Nurse-led group cognitive behavioral therapy had no effect on objective sleep measures but did improve patient-reported secondary outcomes
TUESDAY, Sept. 20, 2022 (HealthDay News) — For patients with rheumatoid arthritis (RA) and insomnia, nurse-led group-based cognitive behavioral therapy for insomnia (CBT-I) does not have an impact on sleep efficiency measured immediately after the intervention, but does improve patient-reported key secondary sleep and RA outcomes, according to a study published online Aug. 11 in Rheumatology.
Kristine M. Latocha, Ph.D., from Copenhagen University Hospital-Rigshospitalet in Denmark, and colleagues conducted a randomized controlled trial to compare the effect of CBT-I with usual care on sleep efficiency, measured by polysomnography (PSG) at week seven, immediately after the intervention. The experimental intervention was six weeks of nurse-led group-based CBT-I, and the comparator was usual care. The intention-to-treat population comprised 62 patients (average sleep efficiency, 83.1 percent).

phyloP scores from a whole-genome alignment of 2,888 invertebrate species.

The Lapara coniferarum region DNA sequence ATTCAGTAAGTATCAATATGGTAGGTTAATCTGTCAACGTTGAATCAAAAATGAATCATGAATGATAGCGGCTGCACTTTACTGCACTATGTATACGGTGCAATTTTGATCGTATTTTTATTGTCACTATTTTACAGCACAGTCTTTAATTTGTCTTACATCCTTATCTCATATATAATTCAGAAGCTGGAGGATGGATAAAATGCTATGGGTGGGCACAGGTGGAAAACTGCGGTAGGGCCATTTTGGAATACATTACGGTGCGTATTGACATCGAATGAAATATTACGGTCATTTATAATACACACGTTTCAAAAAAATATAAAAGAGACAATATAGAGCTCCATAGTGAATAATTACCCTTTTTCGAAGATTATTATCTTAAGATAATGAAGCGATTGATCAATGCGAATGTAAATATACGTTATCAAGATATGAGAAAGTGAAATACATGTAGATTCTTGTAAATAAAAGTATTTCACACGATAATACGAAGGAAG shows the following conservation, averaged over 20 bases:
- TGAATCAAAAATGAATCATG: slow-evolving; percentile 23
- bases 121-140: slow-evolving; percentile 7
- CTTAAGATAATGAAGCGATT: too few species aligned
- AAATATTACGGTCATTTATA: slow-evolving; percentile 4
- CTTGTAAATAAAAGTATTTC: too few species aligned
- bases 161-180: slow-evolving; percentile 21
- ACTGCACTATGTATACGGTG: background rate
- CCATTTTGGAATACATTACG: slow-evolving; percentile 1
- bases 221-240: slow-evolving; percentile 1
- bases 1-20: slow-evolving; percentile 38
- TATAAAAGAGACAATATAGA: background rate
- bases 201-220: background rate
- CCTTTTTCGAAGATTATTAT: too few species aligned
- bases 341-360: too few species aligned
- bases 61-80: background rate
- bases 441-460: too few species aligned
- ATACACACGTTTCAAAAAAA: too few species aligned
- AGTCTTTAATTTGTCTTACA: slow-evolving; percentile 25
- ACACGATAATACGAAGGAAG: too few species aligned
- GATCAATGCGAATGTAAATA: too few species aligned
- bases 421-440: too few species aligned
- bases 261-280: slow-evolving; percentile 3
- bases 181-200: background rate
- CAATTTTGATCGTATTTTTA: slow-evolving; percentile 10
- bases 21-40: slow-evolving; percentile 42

The researchers found that sleep efficiency as measured by PSG at week seven was 88.7 and 83.7 percent in the CBT-I and control groups, respectively. At week 26, there was no improvement in key secondary outcomes measured by PSG. However, statistically significant differences were seen between CBT-I and usual care for all patient-reported key secondary sleep- and RA-related outcomes at week 26, including insomnia and the RA impact of disease.
“CBT-I can potentially induce clinically meaningful effects on patient-reported outcomes — a finding that could have important clinical implications among patients with RA and insomnia,” the authors write.
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